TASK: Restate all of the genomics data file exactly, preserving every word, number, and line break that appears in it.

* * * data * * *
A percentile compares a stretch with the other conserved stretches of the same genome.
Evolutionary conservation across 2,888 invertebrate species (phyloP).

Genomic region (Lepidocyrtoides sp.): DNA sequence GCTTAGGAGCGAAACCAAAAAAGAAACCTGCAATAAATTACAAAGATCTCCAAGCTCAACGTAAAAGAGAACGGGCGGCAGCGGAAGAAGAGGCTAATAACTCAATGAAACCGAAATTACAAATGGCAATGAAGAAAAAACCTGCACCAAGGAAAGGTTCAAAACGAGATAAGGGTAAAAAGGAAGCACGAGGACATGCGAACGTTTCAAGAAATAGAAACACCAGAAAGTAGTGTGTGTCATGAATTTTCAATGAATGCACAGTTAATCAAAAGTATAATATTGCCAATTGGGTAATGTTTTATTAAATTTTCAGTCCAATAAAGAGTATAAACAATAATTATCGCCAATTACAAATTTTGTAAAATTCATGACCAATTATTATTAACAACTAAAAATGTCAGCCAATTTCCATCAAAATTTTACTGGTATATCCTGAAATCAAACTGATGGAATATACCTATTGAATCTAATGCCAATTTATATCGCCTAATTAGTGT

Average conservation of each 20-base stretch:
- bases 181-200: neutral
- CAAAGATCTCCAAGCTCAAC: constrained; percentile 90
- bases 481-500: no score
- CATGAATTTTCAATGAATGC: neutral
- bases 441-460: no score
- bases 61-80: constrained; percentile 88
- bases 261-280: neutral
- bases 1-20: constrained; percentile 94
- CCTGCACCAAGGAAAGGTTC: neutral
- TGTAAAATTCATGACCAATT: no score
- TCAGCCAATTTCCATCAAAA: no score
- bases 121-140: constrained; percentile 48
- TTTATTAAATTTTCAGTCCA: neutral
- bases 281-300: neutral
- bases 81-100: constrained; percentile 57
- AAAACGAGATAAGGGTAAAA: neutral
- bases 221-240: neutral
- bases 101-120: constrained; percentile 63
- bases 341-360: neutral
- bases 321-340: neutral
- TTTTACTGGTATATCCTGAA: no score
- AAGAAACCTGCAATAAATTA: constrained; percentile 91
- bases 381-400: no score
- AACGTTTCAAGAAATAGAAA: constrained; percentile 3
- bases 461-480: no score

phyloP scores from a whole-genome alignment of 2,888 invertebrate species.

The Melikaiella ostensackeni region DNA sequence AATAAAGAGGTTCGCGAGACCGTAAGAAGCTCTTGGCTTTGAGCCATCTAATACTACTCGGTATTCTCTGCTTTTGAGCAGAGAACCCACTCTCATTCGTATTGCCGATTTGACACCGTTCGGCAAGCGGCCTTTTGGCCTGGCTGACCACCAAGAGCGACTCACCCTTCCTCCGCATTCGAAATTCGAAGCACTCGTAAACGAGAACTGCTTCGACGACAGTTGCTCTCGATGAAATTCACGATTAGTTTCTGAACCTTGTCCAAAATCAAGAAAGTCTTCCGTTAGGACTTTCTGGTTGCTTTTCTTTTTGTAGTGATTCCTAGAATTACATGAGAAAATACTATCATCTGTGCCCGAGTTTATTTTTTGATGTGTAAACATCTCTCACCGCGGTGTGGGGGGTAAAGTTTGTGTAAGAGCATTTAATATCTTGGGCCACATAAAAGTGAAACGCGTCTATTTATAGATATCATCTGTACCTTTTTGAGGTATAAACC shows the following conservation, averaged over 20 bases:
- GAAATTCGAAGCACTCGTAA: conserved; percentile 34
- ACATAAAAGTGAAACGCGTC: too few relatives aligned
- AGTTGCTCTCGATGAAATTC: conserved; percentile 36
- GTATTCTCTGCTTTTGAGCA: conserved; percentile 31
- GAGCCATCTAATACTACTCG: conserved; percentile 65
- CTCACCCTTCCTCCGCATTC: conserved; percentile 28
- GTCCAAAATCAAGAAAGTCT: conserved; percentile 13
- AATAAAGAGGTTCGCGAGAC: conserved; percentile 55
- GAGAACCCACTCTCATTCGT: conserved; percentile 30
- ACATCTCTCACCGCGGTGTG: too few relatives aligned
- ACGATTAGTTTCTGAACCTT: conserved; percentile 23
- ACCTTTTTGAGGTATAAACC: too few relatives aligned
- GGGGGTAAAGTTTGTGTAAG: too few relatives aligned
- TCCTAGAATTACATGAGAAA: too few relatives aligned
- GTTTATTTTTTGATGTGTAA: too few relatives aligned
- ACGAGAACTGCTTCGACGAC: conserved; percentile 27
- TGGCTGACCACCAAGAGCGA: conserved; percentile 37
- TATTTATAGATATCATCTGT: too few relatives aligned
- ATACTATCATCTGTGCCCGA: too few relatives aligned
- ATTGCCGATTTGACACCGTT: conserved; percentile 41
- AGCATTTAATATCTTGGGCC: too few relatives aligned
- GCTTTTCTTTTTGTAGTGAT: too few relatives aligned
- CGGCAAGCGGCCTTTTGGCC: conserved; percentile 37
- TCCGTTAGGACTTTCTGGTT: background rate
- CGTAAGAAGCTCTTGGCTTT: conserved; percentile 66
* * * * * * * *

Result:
A percentile compares a stretch with the other conserved stretches of the same genome.
Evolutionary conservation across 2,888 invertebrate species (phyloP).

Genomic region (Lepidocyrtoides sp.): DNA sequence GCTTAGGAGCGAAACCAAAAAAGAAACCTGCAATAAATTACAAAGATCTCCAAGCTCAACGTAAAAGAGAACGGGCGGCAGCGGAAGAAGAGGCTAATAACTCAATGAAACCGAAATTACAAATGGCAATGAAGAAAAAACCTGCACCAAGGAAAGGTTCAAAACGAGATAAGGGTAAAAAGGAAGCACGAGGACATGCGAACGTTTCAAGAAATAGAAACACCAGAAAGTAGTGTGTGTCATGAATTTTCAATGAATGCACAGTTAATCAAAAGTATAATATTGCCAATTGGGTAATGTTTTATTAAATTTTCAGTCCAATAAAGAGTATAAACAATAATTATCGCCAATTACAAATTTTGTAAAATTCATGACCAATTATTATTAACAACTAAAAATGTCAGCCAATTTCCATCAAAATTTTACTGGTATATCCTGAAATCAAACTGATGGAATATACCTATTGAATCTAATGCCAATTTATATCGCCTAATTAGTGT

Average conservation of each 20-base stretch:
- bases 181-200: neutral
- CAAAGATCTCCAAGCTCAAC: constrained; percentile 90
- bases 481-500: no score
- CATGAATTTTCAATGAATGC: neutral
- bases 441-460: no score
- bases 61-80: constrained; percentile 88
- bases 261-280: neutral
- bases 1-20: constrained; percentile 94
- CCTGCACCAAGGAAAGGTTC: neutral
- TGTAAAATTCATGACCAATT: no score
- TCAGCCAATTTCCATCAAAA: no score
- bases 121-140: constrained; percentile 48
- TTTATTAAATTTTCAGTCCA: neutral
- bases 281-300: neutral
- bases 81-100: constrained; percentile 57
- AAAACGAGATAAGGGTAAAA: neutral
- bases 221-240: neutral
- bases 101-120: constrained; percentile 63
- bases 341-360: neutral
- bases 321-340: neutral
- TTTTACTGGTATATCCTGAA: no score
- AAGAAACCTGCAATAAATTA: constrained; percentile 91
- bases 381-400: no score
- AACGTTTCAAGAAATAGAAA: constrained; percentile 3
- bases 461-480: no score

phyloP scores from a whole-genome alignment of 2,888 invertebrate species.

The Melikaiella ostensackeni region DNA sequence AATAAAGAGGTTCGCGAGACCGTAAGAAGCTCTTGGCTTTGAGCCATCTAATACTACTCGGTATTCTCTGCTTTTGAGCAGAGAACCCACTCTCATTCGTATTGCCGATTTGACACCGTTCGGCAAGCGGCCTTTTGGCCTGGCTGACCACCAAGAGCGACTCACCCTTCCTCCGCATTCGAAATTCGAAGCACTCGTAAACGAGAACTGCTTCGACGACAGTTGCTCTCGATGAAATTCACGATTAGTTTCTGAACCTTGTCCAAAATCAAGAAAGTCTTCCGTTAGGACTTTCTGGTTGCTTTTCTTTTTGTAGTGATTCCTAGAATTACATGAGAAAATACTATCATCTGTGCCCGAGTTTATTTTTTGATGTGTAAACATCTCTCACCGCGGTGTGGGGGGTAAAGTTTGTGTAAGAGCATTTAATATCTTGGGCCACATAAAAGTGAAACGCGTCTATTTATAGATATCATCTGTACCTTTTTGAGGTATAAACC shows the following conservation, averaged over 20 bases:
- GAAATTCGAAGCACTCGTAA: conserved; percentile 34
- ACATAAAAGTGAAACGCGTC: too few relatives aligned
- AGTTGCTCTCGATGAAATTC: conserved; percentile 36
- GTATTCTCTGCTTTTGAGCA: conserved; percentile 31
- GAGCCATCTAATACTACTCG: conserved; percentile 65
- CTCACCCTTCCTCCGCATTC: conserved; percentile 28
- GTCCAAAATCAAGAAAGTCT: conserved; percentile 13
- AATAAAGAGGTTCGCGAGAC: conserved; percentile 55
- GAGAACCCACTCTCATTCGT: conserved; percentile 30
- ACATCTCTCACCGCGGTGTG: too few relatives aligned
- ACGATTAGTTTCTGAACCTT: conserved; percentile 23
- ACCTTTTTGAGGTATAAACC: too few relatives aligned
- GGGGGTAAAGTTTGTGTAAG: too few relatives aligned
- TCCTAGAATTACATGAGAAA: too few relatives aligned
- GTTTATTTTTTGATGTGTAA: too few relatives aligned
- ACGAGAACTGCTTCGACGAC: conserved; percentile 27
- TGGCTGACCACCAAGAGCGA: conserved; percentile 37
- TATTTATAGATATCATCTGT: too few relatives aligned
- ATACTATCATCTGTGCCCGA: too few relatives aligned
- ATTGCCGATTTGACACCGTT: conserved; percentile 41
- AGCATTTAATATCTTGGGCC: too few relatives aligned
- GCTTTTCTTTTTGTAGTGAT: too few relatives aligned
- CGGCAAGCGGCCTTTTGGCC: conserved; percentile 37
- TCCGTTAGGACTTTCTGGTT: background rate
- CGTAAGAAGCTCTTGGCTTT: conserved; percentile 66